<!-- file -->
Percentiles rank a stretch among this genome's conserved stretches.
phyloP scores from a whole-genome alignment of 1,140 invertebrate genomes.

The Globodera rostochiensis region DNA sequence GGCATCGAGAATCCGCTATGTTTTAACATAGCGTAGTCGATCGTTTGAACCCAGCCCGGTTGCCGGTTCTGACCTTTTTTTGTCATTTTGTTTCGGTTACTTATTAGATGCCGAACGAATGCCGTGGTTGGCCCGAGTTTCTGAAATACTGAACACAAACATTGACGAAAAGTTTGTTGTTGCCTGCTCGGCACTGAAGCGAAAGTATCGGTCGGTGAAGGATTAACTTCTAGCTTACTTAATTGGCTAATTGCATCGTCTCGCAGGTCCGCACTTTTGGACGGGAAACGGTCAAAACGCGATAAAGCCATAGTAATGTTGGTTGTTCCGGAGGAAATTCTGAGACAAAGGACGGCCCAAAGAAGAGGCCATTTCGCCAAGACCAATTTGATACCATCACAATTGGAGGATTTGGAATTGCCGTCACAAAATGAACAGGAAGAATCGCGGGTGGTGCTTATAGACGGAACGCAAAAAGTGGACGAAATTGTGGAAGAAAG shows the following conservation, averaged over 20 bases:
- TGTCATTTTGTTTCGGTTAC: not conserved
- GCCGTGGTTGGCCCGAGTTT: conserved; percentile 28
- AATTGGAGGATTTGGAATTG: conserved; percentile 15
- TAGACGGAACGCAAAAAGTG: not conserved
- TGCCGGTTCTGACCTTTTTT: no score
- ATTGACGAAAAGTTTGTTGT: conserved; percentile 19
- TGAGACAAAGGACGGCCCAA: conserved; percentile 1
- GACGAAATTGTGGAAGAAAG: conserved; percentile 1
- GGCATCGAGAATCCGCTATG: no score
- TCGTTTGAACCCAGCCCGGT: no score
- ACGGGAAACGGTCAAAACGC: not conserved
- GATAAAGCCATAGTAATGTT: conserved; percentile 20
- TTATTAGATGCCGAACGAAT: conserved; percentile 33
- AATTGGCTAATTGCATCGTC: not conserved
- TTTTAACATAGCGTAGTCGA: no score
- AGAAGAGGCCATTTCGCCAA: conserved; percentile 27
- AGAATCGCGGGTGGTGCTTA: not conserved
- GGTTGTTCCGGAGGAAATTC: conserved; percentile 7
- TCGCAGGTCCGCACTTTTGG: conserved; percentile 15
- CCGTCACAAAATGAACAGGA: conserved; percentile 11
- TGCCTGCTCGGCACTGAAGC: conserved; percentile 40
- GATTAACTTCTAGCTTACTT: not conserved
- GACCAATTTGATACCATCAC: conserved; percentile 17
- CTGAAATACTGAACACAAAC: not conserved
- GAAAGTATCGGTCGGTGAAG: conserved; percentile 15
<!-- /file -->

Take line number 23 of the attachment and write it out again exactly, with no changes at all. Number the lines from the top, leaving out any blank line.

- CCGTCACAAAATGAACAGGA: conserved; percentile 11